What was not great was the CBC deciding to play the movie Old School right after the hockey broadcast. I nipped out to roam the streets for a few minutes, came back in, popped the tube back on and saw... Will Farrell. Oh boy.

Well, at least the hockey game was good.

(Will Farrell is about as funny as needing an emergency appendectomy on the sinking Empress of Ireland.)


British television ("telly") has always fascinated me. Spending some time in Merry Olde England as a youth, in addition to watching a lot of series' imported from that country -- we in Canada have always been blessed in that regard -- made me appreciate a different perspective or take on drama and comedy. In addition to watching standard fare from the U.S., I absorbed British product such as Doctor Who, Fawlty Towers, The Tomorrow People, Thunderbirds, UFO, Randall and Hopkirk (Deceased), Joker's Wild, On the Buses, and Some Mothers Do 'Ave Em. There are many more examples and I am nothing special -- this story applies to any television watcher who grew up in Canada during the 1960s and on.

Imagine my surprise when I saw the name of a British series which I had never heard of listed on ITV's website (http://itv.com/). I should not be so surprised since Metal Mickey was a kids show and one that started in 1980. (I had given up tyke-fare by this point... It was tough but I did the impossible.)

Metal Mickey sounds pretty surreal. Check out "Memorable moments"...


I've always had mixed feelings on the sport of boxing. (Some think it not a "sport" at all.) There is a cultural influence for me as the era I was growing up guys like Mohammed Ali, George Foreman, and Joe Frazier were all the rage. If I think of those boxers, I automatically think of broadcaster Howard Cosell, and vise versa. Boxing was part of the 1970s.

There was a fight I first heard of years ago but had never bothered to look up; even with the Internet (and especially Wikipedia) just inches from me. A welterweight boxer by the name of Benny "Kid" Paret was killed in the ring, on live television, NBC to be exact, back on March 24, 1962. You hear stories like this and wish that boxing was something our civilized society gave up a long, long time ago. But, and without sounding too insensitive, this sport is made for the movies.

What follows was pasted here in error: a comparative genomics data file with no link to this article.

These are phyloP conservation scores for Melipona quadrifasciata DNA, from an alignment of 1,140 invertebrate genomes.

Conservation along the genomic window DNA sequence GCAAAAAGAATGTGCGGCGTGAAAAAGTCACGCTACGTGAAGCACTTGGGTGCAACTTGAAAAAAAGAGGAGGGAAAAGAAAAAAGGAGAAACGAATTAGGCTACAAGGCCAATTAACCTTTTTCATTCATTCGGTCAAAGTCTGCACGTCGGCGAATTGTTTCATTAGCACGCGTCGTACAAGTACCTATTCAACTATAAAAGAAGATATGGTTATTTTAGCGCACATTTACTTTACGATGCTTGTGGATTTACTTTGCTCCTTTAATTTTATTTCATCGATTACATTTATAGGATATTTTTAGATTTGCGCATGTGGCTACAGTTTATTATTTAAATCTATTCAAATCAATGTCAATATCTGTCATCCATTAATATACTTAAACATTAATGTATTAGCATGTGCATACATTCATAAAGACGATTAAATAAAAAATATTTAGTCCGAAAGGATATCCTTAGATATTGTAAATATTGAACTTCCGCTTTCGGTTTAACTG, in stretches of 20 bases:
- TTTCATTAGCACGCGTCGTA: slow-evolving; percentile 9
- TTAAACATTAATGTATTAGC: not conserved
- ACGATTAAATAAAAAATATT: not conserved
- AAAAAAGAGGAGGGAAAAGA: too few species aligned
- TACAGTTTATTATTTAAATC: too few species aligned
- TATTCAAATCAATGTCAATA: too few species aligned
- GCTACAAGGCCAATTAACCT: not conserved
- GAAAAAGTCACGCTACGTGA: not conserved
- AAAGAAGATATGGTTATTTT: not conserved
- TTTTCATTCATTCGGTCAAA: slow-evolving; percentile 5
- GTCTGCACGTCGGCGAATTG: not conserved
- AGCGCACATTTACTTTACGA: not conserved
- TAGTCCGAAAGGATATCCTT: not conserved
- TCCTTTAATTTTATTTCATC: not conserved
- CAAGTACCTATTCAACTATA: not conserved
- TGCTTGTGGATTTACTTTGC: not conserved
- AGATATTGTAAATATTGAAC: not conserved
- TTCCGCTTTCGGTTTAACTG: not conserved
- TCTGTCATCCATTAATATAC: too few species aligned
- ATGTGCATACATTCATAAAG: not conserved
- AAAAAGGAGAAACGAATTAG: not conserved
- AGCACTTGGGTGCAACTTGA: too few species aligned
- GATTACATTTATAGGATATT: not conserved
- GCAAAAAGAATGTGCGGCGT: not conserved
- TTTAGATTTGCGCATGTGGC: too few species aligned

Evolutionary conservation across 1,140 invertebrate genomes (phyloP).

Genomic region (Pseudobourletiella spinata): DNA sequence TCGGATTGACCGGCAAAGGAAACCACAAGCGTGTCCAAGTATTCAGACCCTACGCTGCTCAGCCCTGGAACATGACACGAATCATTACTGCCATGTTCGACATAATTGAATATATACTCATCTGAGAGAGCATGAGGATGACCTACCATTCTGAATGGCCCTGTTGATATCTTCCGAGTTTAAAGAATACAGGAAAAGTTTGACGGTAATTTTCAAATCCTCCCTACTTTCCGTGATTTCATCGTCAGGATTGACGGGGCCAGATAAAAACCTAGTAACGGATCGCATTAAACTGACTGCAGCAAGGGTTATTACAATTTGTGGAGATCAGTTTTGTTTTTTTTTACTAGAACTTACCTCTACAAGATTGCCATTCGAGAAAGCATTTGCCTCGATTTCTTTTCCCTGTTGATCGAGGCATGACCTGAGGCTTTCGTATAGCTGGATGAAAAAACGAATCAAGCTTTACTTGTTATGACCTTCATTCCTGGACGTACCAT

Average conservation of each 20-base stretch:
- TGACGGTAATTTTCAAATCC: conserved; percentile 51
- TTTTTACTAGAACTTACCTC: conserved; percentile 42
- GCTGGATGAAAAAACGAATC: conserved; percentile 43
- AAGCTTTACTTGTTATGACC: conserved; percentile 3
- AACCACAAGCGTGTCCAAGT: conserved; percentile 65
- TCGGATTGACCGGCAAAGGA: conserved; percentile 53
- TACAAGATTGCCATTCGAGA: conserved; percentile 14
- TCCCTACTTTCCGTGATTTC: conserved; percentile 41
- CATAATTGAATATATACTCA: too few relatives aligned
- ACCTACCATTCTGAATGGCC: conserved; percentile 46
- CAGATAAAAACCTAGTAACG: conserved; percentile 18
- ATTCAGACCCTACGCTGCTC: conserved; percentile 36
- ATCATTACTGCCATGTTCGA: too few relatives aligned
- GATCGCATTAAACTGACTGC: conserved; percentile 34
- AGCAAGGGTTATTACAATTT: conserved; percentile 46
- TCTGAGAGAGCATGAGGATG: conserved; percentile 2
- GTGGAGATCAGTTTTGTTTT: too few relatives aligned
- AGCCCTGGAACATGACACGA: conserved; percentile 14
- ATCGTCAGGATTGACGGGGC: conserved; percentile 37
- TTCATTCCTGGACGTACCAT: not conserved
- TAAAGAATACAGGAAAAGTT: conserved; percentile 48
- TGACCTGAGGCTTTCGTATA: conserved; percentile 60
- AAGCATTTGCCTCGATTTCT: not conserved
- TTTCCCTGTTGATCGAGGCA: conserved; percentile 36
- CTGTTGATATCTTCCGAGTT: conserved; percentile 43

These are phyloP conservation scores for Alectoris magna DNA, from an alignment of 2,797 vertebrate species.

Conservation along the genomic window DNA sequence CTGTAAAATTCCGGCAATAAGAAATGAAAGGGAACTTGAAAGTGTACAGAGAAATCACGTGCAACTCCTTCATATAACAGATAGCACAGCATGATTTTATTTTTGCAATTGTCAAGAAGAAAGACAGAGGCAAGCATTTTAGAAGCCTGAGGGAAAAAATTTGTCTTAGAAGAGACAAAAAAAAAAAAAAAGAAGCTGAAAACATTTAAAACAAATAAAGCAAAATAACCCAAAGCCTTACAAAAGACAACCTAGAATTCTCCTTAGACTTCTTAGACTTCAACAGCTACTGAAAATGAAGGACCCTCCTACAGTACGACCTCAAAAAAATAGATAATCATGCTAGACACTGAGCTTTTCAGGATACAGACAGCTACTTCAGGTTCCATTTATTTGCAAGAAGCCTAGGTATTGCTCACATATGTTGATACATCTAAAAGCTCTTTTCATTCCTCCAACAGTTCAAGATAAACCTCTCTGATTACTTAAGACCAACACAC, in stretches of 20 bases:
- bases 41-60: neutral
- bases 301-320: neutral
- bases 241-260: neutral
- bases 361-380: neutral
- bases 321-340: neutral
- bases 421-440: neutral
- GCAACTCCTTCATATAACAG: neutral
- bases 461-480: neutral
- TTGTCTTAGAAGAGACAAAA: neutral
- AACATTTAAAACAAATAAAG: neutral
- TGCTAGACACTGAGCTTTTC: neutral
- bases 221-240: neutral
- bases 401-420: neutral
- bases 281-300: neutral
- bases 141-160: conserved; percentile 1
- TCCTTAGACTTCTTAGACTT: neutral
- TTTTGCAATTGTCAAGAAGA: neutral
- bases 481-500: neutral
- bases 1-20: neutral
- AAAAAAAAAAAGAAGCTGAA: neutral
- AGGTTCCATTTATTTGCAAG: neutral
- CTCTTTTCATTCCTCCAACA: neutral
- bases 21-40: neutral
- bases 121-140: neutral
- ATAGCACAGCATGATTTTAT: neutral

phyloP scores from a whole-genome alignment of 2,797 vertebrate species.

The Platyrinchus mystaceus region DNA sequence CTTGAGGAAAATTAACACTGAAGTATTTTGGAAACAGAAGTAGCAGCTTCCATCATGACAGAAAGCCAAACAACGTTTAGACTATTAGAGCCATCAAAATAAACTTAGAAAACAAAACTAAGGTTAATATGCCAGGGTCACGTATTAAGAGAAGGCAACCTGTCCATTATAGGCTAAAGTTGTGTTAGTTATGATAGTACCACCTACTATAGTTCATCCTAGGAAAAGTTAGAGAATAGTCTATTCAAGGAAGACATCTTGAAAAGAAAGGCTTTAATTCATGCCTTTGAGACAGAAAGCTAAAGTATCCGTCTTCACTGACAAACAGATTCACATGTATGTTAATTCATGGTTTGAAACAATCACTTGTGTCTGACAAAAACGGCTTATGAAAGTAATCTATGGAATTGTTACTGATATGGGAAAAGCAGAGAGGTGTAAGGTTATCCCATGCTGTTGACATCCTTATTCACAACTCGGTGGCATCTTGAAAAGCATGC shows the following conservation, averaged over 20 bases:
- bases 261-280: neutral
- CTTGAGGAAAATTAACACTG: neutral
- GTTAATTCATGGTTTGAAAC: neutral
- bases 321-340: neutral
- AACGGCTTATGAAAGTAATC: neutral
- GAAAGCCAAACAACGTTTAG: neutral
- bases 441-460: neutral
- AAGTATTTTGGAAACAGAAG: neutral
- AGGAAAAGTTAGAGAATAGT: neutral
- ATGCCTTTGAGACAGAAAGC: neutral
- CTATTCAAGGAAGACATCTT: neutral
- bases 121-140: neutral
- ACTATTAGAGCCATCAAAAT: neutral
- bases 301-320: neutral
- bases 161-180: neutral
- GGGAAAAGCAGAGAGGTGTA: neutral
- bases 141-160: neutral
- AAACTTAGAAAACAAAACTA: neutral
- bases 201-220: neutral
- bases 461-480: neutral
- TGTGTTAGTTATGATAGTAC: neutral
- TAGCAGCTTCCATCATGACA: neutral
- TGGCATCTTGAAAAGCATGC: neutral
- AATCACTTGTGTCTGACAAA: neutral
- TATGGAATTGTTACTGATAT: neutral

The Benny Paret story...

It makes sense that Norman Mailer would cover a brutal fight and relate it so well...

Friday, June 5, 2009


I watched a bit of a documentary last night on TVO about the late British singer-songwriter Nick Drake. The biggest revelation for me was the fact that actress Gabrielle Drake is his sister. I had no idea.

Admittedly, I do not know that much about the actual person who played the purple-haired moonbase worker from the 1970-71 Gerry Anderson television series UFO, so this must be why that interesting tidbit got by my scanners.

(I used to watch UFO, in first run, on CTV way back in the Autumn of 1970. A creepy and effective series to an impressionable kiddie. I am aware that Ms. Drake appeared years later on the infamous British TV soap Crossroads.)


There is a good piece (blog) by columnist Hendrik Hertzberg in the current online issue of The New Yorker magazine...

Is U.S. president Barack Obama a little like Mr. Spock?

Thursday, June 4, 2009


Dreams With Sharp Teeth, an acclaimed documentary film on American author Harlan Ellison is being screened on TVO (TV Ontario) this coming Sunday (June 7th) at 9 p.m.

Some information on Dreams With Sharp Teeth...


I turned on the radio this morning and (as though the newsreader was waiting for my stereo's amp to power up) immediately heard the news that David Carradine had been found dead in his Bangkok hotel room. The report at this time is the actor commited suicide.

The sad headline was followed by an archived sound bite from an interview with Carradine where he said that the Kill Bill movies were probably the best thing he had ever done -- this from a guy who was synonymous with "Grasshopper" from the 1970s TV series Kung Fu. I remember watching that series when it aired... and felt it had a strange exotic quality, as did the series' star.

I saw Death Race 2000 when it was first released and enjoyed it very much; it delivered a twisted sense of humour that this developing soul appreciated. Very funny movie... and David Carradine was perfectly cast as racer "Frankenstein". See what I mean?

Toronto Star...

Wednesday, June 3, 2009


I was just walking down a street here in Toronto and passed a small shop -- in the window, displayed amongst some toys was a, I kid you not, Sigmund Freud action figure. Just to make sure, I read the packaging more carefully. Yep, it said, on the box, I do not lie, "Sigmund Freud Action Figure".

Go figure...

(Archie Bunker referred to the famous psychoanalyst as "Sigmund Fruit". The first question I had after seeing the doll, was "yah, but is a couch 'sold separately'?")


The U.S. PBS (Public Broadcasting System) played Monty Python's Flying Circus back in 1974/75, at 10 p.m. on Thursday evenings, if memory serves. I was there every time it aired. While some of the humour was over this 13 year old's head, and some humour "pretty disgusting" (Eric Idle jumps over a couch, and says to a reclining buxom woman, "you have such big ***s!"), but for the most part I "got it". And thought it was great...

... but it almost was not to be more than just a few...

Tuesday, June 2, 2009


Yes, I have been watching the NHL (National Hockey League) playoffs between the Detroit Red Wings and the Pittsburgh Penguins; but I have been working away on things that have to be dealt with. Having the game on television is, admittedly, a distraction. The second intermission was good: CBC Hockey Night in Canada host Ron Maclean had NHL commissioner Gary Bettman on as a guest and gave the creepy autocrat (or "autocrap" as Archie Bunker might have put it) a hard time regarding various league issues. It was great.

I do not know why I am bothering watching the finals, to tell you the truth -- the Detroit Red Wings are going to win the cup again. This will be the second year in a row for them.


As Archie Bunker might have said, "What'da'ya talking about? Coke's healthy".

Or is it...